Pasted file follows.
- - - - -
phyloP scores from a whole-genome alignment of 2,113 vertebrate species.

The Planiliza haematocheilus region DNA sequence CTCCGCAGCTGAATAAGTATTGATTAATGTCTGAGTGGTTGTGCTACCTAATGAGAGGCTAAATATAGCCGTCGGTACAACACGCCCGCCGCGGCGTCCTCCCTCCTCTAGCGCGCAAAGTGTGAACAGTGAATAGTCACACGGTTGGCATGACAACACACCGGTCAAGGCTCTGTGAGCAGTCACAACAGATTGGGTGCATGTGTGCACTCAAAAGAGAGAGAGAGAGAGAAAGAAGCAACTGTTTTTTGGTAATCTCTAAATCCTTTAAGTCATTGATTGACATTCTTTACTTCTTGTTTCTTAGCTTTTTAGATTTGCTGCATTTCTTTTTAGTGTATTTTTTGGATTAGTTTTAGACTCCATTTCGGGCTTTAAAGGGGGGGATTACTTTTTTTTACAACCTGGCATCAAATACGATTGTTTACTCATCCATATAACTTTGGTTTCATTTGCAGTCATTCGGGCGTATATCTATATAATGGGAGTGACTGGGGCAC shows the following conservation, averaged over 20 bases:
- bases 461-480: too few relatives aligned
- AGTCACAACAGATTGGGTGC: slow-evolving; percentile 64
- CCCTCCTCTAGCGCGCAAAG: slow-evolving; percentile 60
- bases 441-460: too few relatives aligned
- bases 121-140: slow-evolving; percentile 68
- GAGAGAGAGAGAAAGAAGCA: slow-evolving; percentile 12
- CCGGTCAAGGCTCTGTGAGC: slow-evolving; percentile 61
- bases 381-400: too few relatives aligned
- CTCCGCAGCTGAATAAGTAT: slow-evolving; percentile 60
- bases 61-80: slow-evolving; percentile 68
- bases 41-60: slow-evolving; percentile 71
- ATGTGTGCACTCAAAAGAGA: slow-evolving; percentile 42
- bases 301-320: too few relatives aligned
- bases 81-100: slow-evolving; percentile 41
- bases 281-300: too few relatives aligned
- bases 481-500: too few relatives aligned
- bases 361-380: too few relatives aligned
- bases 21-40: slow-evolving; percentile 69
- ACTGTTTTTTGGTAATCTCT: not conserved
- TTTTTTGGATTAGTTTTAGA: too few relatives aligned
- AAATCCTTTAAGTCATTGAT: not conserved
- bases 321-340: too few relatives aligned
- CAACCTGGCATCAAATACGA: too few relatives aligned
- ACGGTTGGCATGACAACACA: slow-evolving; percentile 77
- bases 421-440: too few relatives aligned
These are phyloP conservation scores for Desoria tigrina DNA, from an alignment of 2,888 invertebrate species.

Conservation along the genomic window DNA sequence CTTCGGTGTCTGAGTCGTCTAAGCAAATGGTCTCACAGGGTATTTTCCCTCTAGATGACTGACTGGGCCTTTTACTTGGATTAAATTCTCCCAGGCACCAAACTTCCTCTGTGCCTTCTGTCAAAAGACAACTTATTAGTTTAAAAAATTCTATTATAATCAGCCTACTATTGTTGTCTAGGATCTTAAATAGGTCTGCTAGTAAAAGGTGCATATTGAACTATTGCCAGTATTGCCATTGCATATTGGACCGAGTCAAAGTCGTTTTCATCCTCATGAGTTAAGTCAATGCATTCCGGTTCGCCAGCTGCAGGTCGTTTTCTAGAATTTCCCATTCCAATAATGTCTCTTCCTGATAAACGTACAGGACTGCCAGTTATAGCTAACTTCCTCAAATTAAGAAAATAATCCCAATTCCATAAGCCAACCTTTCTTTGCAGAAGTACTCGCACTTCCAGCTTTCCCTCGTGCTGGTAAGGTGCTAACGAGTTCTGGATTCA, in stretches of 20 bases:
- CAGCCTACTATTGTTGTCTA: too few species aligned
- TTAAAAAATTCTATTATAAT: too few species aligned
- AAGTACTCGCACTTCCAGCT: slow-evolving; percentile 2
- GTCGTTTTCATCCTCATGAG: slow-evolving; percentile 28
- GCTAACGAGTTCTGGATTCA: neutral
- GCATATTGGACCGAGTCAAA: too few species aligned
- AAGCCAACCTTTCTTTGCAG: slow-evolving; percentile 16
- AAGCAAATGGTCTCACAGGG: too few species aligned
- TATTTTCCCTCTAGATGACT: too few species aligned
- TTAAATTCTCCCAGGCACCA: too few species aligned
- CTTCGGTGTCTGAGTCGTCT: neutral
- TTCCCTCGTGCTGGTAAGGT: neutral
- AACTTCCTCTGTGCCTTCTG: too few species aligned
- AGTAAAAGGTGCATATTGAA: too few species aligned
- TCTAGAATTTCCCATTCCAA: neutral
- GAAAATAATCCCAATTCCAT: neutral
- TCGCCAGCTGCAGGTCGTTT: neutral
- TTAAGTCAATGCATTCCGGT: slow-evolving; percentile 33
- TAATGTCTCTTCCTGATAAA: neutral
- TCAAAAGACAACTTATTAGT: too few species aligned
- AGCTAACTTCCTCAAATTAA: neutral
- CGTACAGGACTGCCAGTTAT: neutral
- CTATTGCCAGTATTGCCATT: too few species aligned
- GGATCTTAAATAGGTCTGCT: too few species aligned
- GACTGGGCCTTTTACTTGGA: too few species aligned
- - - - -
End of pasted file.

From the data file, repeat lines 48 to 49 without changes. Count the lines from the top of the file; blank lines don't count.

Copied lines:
- TAATGTCTCTTCCTGATAAA: neutral
- TCAAAAGACAACTTATTAGT: too few species aligned